Mehta said Rotary India had the best leadership in the world. “At the age of 86, PRIP Rajendra Saboo is leading medical missions to Africa, not once or twice but at times even three times a year. PRIP Kalyan ­Banerjee not only dreams for a totally literate India but works for it and is ready to do anything, go anywhere required, to achieve that goal.  Past Director Sushil Gupta is known as the WASH man of Rotary in India; if there is a natural disaster, the man who can turn rubble into rubies is PRID ­Yashpal Das.

“If you need money for a good cause, you just need to ring up PRID Ashok Mahajan, PRID P T Prabhakar has done some outstanding work in WinS; PRID Manoj Desai has used his vocation as an orthopaedic surgeon to do hundreds of corrective surgeries for polio-afflicted. Today we sorely miss PRIDs Sudarshan Agarwal and O P Vaish. PRID C Basker, Trustee Gulam Vahanvaty, RI Directors Kamal Sanghvi and Bharat Pandya have provided outstanding leadership as representatives from India on the RI Board and our Foundation.”

From L: RID Pandya, President Maloney, TRF Trustee Chair Gary Huang, Gay, Rashi, RID Kamal Sanghvi, Summit Chair Vinod Bansal and Secretary Kishore Kumar Cherukumalli.
From L: RID Pandya, President Maloney, TRF Trustee Chair Gary Huang, Gay, Rashi, RID Kamal Sanghvi, Summit Chair Vinod Bansal and Secretary Kishore Kumar Cherukumalli.

While the senior leaders from India were ‘the lighthouses”, the leadership skills of hundreds of past governors and thousands of Rotarians, “each of them eager to bring a smile on the faces of our countrymen, are exemplary. No wonder our Rotary dreams are big, and we will try to make them into reality.”

In conclusion, Mehta thanked the delegates and said: “Never before in a voluntary event, so many senior leaders have turned up. We want to have a larger number, and hopefully that will be at a Rotary Convention in Delhi in the near future.”

Convener of the meet Kamal ­Sanghvi said the organisers were “overwhelmed” at the presence of Rotary leaders and delegates from 32 countries, and to honour their presence, their flags were displayed on the stage.

The size and complexity of global challenges need changemakers of every shape and size. Let us resolve once again here to leave our world a better place than we found it.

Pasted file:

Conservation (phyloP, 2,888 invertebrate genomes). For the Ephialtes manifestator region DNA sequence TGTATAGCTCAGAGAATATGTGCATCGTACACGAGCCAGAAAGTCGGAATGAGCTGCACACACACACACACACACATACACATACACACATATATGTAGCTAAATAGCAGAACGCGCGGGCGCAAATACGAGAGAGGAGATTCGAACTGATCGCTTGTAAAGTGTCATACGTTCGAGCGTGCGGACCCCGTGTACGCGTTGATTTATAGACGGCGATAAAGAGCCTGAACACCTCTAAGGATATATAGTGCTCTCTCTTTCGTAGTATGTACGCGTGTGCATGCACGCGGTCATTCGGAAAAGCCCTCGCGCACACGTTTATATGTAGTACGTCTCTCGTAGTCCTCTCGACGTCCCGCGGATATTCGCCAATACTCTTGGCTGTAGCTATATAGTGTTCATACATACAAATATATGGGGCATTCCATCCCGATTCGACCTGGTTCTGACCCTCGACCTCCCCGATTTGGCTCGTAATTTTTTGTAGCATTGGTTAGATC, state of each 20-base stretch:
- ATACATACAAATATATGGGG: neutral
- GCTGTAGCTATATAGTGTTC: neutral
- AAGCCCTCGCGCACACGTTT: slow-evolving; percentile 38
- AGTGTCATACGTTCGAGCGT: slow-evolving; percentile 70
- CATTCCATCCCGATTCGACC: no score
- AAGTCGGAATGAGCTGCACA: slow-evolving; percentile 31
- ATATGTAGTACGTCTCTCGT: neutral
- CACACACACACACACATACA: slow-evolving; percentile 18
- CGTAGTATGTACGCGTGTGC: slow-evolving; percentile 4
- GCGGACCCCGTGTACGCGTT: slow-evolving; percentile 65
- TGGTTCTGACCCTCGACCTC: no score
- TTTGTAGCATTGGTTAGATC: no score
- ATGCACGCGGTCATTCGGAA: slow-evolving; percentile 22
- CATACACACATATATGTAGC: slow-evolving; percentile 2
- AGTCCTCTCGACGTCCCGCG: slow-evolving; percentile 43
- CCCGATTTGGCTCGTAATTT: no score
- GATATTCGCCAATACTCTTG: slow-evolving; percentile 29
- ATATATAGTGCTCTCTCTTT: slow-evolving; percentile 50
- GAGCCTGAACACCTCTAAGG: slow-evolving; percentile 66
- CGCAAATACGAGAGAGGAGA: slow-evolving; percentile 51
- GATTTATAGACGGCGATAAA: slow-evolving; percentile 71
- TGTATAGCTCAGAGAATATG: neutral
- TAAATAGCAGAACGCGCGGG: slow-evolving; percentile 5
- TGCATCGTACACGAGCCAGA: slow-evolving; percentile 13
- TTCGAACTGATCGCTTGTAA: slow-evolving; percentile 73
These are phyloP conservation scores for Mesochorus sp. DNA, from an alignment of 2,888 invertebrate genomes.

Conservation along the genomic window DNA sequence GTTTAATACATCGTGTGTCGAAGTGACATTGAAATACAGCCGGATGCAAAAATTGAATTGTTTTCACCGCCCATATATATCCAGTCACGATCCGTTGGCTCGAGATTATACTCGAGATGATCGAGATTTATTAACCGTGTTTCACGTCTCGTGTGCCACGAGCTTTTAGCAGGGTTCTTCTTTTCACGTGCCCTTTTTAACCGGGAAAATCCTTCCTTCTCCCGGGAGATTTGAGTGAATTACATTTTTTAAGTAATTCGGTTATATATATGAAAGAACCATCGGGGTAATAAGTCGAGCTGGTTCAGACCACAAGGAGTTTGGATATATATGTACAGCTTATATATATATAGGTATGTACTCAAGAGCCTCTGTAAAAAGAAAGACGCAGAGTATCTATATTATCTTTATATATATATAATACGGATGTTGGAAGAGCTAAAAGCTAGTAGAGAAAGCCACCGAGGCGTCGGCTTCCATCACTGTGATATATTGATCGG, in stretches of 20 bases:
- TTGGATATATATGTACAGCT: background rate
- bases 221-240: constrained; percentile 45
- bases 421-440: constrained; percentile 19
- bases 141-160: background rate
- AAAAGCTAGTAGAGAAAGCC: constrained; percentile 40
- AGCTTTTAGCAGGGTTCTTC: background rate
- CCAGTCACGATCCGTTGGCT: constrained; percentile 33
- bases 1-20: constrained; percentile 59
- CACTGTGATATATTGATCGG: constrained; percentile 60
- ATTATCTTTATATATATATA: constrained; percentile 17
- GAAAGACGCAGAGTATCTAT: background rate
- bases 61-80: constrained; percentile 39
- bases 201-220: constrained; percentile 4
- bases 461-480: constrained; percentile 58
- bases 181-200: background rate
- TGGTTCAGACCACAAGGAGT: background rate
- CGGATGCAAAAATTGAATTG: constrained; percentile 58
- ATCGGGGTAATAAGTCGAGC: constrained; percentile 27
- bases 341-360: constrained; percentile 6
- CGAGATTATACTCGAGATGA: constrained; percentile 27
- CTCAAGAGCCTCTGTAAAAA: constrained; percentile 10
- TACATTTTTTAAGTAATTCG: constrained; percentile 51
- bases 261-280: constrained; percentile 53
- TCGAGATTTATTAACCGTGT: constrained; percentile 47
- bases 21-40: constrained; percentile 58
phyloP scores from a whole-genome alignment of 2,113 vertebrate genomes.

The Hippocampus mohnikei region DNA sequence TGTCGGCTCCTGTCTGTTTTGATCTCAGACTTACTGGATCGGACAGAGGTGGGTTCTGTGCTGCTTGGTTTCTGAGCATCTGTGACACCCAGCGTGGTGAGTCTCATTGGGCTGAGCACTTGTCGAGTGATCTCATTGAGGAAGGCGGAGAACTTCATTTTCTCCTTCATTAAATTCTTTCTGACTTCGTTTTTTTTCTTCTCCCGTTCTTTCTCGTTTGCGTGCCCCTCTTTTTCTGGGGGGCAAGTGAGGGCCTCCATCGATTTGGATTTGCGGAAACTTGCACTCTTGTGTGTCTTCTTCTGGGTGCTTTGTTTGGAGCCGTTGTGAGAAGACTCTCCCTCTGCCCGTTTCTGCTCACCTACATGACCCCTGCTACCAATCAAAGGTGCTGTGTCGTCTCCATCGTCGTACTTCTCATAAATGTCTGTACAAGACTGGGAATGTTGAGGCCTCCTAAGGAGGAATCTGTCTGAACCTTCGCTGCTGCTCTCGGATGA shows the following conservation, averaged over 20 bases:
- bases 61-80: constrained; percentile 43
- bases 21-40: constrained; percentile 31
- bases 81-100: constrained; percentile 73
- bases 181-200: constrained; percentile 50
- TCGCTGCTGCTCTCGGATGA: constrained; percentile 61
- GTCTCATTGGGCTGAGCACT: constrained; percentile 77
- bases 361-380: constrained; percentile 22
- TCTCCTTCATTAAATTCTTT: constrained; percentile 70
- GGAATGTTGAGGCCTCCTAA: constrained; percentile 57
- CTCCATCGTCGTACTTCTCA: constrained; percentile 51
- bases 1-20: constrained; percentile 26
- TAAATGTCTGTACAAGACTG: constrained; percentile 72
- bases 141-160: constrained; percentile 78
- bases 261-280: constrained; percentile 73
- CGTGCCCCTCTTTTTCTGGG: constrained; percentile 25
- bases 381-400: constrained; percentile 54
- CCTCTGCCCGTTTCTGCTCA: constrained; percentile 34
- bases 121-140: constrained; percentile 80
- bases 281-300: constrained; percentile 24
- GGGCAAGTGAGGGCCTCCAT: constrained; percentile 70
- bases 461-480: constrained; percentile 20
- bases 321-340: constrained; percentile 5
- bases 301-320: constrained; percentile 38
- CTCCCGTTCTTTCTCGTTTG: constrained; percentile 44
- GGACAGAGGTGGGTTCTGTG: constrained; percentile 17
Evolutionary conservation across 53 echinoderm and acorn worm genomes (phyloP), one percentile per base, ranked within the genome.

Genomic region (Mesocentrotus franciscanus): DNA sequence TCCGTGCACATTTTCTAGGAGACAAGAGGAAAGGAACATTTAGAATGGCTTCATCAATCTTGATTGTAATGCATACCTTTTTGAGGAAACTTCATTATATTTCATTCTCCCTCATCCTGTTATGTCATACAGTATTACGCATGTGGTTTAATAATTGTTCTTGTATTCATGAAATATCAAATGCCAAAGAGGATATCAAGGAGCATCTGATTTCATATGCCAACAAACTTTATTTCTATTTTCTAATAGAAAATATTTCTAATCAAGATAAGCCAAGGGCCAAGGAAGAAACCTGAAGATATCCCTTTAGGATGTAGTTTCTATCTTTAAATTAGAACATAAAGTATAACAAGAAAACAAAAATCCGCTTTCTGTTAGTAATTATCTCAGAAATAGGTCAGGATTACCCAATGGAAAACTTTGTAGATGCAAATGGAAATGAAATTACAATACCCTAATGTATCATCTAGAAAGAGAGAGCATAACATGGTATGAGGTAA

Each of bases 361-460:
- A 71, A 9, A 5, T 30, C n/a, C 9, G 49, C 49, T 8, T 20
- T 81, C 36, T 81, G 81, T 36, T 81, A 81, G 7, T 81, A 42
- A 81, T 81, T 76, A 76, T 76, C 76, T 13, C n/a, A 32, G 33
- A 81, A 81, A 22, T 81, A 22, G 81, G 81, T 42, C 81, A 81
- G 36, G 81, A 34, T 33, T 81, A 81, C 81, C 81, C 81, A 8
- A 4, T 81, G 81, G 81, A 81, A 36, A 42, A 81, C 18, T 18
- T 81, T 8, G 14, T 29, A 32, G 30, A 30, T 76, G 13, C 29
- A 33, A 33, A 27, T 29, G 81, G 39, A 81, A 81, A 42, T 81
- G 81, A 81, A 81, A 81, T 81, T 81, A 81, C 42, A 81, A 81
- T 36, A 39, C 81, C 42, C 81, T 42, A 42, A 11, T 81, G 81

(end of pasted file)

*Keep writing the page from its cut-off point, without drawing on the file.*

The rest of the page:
— RI Director Kamal Sanghvi

“We all live in a rapidly transforming and an increasingly interconnected world. The size and complexity of global challenges need changemakers of every shape and size,” he said and dedicated the centennial summit to all the “changemakers in this audience, whose combined courageous action focuses on and benefits our communities. Let us resolve once again here to leave our world a better place than we found it.”

Welcoming the gathering Summit Chair Vinod Bansal urged the delegates “to use this occasion to rededicate ourselves to the cause of community welfare, be more representative of a diverse world, more effective in our service to humanity and to showcase Rotary’s ethos and culture as a compassionate and humane body.”

 

Time for Rotary India to help other countries

At the Centennial Summit in ­Kolkata, RIPN Shekhar Mehta threw a gauntlet at Indian Rotarians — do service projects in other countries. Having planned and executed thousands of service projects in India, “we have matured as a player in the international service arena and we want to share our resources and talent with other countries. Next year, of the total grants we do in India, we want to do five per cent with other countries, and 10 per cent the following year. India now wants to play its part proactively and responsibly in the growth of Rotary across the world,” he added.

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RI Director Bharat Pandya is Treasurer for Rotary International for 2020-21, when Holgar Knaack will be RI President, JohritaSolari will be the Vice President and Stephanie Urchick, the Executive Committee Chair.